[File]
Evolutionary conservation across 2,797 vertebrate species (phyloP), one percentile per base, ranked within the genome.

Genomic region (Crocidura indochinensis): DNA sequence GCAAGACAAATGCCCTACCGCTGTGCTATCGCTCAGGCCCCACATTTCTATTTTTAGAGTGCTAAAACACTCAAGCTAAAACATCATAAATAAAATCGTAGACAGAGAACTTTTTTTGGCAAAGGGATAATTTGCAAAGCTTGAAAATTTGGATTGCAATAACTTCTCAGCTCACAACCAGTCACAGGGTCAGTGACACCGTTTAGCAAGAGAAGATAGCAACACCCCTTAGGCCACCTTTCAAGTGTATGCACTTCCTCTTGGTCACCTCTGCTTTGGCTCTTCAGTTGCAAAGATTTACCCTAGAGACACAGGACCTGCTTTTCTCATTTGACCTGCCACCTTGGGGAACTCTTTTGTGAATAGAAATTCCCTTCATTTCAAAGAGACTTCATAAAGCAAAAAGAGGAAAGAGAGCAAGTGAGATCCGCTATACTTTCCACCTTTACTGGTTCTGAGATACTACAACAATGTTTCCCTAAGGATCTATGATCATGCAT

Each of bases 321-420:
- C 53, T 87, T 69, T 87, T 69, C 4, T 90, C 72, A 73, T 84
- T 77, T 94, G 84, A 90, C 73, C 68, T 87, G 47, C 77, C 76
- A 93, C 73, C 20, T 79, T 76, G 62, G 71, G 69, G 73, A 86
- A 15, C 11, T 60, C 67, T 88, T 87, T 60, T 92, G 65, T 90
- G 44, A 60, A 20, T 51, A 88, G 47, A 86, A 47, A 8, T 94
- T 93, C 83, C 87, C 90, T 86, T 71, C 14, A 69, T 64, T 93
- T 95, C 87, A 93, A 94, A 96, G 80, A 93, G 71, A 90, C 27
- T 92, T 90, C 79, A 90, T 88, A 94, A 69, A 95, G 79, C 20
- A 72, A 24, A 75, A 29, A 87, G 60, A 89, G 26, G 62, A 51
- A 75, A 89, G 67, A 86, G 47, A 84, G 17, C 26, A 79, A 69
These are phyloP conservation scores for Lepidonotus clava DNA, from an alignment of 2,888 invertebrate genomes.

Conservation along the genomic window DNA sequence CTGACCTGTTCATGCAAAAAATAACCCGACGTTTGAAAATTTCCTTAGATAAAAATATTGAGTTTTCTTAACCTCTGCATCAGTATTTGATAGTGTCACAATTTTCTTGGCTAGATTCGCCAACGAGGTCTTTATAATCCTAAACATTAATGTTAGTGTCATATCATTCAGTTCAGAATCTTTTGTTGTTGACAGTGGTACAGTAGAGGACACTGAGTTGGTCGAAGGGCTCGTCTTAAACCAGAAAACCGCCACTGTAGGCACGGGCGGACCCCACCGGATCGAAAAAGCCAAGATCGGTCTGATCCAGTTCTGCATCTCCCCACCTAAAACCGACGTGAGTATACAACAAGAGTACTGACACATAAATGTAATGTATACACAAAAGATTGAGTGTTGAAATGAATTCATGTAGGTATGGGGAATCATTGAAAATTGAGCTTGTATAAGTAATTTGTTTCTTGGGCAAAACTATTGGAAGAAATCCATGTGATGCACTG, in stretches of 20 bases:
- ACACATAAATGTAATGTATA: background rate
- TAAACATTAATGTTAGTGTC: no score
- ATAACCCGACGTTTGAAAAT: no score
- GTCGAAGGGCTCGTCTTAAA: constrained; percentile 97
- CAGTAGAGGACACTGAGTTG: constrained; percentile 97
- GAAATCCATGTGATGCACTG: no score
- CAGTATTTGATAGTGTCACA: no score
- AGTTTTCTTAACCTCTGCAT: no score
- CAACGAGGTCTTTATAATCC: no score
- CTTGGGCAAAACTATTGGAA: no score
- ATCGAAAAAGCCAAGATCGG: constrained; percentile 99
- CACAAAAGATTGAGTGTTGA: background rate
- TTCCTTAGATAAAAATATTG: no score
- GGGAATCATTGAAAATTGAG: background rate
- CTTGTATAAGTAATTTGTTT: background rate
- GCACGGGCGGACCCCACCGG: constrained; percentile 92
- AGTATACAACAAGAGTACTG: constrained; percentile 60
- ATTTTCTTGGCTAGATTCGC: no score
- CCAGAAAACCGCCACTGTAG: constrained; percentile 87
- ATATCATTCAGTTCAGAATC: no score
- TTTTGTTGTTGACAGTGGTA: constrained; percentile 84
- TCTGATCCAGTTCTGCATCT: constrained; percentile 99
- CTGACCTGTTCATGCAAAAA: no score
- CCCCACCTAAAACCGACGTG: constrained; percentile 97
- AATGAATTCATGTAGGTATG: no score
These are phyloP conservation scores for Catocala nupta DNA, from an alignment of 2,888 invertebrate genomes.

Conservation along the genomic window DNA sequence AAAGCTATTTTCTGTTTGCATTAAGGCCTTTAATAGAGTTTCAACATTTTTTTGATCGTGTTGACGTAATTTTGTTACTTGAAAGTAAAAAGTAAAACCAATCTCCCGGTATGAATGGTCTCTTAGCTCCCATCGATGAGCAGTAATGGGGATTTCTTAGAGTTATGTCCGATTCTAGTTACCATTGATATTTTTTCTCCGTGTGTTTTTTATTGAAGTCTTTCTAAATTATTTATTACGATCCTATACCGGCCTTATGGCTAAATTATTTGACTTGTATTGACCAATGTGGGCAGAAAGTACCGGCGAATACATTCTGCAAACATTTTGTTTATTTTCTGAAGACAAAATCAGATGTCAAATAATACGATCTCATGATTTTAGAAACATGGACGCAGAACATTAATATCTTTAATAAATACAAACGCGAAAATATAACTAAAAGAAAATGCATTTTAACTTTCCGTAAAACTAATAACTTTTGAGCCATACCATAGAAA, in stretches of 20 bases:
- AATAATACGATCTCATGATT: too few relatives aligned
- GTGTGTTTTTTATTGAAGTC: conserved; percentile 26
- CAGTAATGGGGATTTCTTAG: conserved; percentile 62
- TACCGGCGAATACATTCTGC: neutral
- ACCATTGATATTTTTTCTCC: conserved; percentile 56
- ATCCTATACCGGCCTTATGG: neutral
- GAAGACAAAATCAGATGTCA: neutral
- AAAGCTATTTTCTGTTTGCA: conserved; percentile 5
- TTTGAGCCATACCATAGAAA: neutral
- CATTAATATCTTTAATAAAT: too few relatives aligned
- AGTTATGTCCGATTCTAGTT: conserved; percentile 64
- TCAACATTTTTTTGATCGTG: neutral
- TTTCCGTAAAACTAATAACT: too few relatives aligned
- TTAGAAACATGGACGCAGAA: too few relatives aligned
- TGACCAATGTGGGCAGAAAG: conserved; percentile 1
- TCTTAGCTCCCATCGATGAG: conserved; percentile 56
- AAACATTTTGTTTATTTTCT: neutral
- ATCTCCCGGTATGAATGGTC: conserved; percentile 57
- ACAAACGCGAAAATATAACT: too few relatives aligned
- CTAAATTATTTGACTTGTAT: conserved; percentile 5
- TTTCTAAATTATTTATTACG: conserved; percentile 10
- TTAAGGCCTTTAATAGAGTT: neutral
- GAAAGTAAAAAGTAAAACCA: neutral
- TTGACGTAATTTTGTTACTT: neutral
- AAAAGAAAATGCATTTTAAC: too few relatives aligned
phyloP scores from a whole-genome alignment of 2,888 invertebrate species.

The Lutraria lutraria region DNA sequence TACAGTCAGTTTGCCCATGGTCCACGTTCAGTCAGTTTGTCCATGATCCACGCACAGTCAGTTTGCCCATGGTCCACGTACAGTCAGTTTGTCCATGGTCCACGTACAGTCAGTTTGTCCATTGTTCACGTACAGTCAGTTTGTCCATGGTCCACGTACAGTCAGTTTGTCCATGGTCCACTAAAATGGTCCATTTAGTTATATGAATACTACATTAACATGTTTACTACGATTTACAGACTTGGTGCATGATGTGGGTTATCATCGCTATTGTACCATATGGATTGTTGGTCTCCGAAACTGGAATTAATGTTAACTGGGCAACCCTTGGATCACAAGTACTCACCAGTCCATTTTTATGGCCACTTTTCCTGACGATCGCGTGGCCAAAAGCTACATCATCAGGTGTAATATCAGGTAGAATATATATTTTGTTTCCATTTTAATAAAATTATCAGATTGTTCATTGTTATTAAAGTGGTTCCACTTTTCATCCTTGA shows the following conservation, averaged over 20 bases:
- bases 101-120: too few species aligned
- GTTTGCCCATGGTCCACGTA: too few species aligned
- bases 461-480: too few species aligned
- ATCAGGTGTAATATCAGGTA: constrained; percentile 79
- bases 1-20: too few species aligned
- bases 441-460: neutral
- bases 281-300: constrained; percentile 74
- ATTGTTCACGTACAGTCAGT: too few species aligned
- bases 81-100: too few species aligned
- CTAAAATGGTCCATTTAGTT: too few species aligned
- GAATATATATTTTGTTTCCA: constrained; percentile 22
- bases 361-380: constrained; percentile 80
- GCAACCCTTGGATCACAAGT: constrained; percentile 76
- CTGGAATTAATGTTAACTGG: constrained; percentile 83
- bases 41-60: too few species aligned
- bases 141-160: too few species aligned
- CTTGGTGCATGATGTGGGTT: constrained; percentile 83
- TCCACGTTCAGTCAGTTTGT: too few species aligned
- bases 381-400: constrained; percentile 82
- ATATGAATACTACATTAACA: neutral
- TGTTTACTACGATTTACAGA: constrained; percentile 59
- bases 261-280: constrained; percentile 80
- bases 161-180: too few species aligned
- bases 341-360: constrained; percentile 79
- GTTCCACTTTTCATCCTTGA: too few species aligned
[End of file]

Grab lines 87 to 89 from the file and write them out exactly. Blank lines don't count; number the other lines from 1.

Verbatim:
- TCCACGTTCAGTCAGTTTGT: too few species aligned
- bases 381-400: constrained; percentile 82
- ATATGAATACTACATTAACA: neutral